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Did you know that Josephine Cochrane was born today in 1839? When she could not find a machine that could quickly and carefully wash dishes, she designed her own automatic dishwasher in a shed behind her home. She presented the ‘Cochrane Dishwasher’ at the 1893 Chicago World’s Fair, where she won the highest prize for “best mechanical construction, durability, and adaptation to its line of work”. Soon she received orders for her dishwashing machine from hotels and restaurants. Dishwashers would not become a common appliance in homes until the 1950’s when improved plumbing ensured a reliable source of hot water.

We hope that you have an inventive day at school today. Remember to think kind thoughts, use kind words, and do kind things. We Love You.

Bonus Facts:
Josephine Cochrane and her husband hosted many social dinners. She became frustrated when her fragile dishes kept on being chipped or broken while being washed by hand.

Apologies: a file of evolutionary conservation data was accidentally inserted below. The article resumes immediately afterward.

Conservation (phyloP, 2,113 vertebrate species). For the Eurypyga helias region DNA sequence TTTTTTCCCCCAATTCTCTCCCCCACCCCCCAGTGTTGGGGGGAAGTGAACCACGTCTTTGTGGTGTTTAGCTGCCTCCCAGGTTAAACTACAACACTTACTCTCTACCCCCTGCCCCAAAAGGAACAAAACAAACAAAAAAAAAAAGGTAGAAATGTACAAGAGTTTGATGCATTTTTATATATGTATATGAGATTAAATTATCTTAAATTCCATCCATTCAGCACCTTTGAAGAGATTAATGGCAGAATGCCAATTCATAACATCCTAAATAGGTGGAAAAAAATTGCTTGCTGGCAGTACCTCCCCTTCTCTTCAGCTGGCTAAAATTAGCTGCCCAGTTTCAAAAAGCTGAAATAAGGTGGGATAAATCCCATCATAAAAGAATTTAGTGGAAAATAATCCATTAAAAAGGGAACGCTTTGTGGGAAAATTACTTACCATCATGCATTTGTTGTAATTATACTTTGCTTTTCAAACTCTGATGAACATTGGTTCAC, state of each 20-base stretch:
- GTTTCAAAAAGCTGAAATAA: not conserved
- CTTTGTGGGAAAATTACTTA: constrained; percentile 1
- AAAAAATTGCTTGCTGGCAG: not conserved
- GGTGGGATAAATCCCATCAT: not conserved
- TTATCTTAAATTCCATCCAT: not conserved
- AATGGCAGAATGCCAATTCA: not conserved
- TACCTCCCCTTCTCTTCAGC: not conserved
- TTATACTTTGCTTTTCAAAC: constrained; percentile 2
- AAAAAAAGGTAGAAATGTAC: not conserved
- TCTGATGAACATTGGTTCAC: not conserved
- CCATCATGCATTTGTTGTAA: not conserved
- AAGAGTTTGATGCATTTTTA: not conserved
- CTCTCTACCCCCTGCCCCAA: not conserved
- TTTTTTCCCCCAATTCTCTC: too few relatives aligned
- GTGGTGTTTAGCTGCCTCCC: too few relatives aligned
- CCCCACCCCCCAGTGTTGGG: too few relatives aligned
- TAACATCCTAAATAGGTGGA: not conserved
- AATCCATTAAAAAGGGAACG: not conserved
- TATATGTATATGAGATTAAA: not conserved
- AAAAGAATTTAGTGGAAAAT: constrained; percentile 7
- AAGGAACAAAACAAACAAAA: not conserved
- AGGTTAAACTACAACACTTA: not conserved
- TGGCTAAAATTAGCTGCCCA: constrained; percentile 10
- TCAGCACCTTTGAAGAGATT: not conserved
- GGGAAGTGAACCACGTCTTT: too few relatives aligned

The impetus to design her dishwashing machine came when her husband died and she was left with his debts. Other dishwashing machines had been invented before, but none were commercially successful. Cochrane was determined to create a machine that would meet a consumer need and become successful.

The dishwasher Cochrane designed had wheel-like cage that spun inside a copper boiler. Inside the wire cage were wire compartments designed to fit plates, cups, saucers, and bowls. As the wheel turned, hot soapy water was sprayed on to the dishes to clean them. Her dishwasher was the first to use water pressure instead of scrubbers to clean the dishes.

George Butlers was a mechanic that helped Josephine Cochrane construct her first dishwasher. Later he also worked at the Garis-Cochran dishwasher factory.

The company Josephine Cochrane created, Garis-Cochran Manufacturing Company, eventually became the company KitchenAid.

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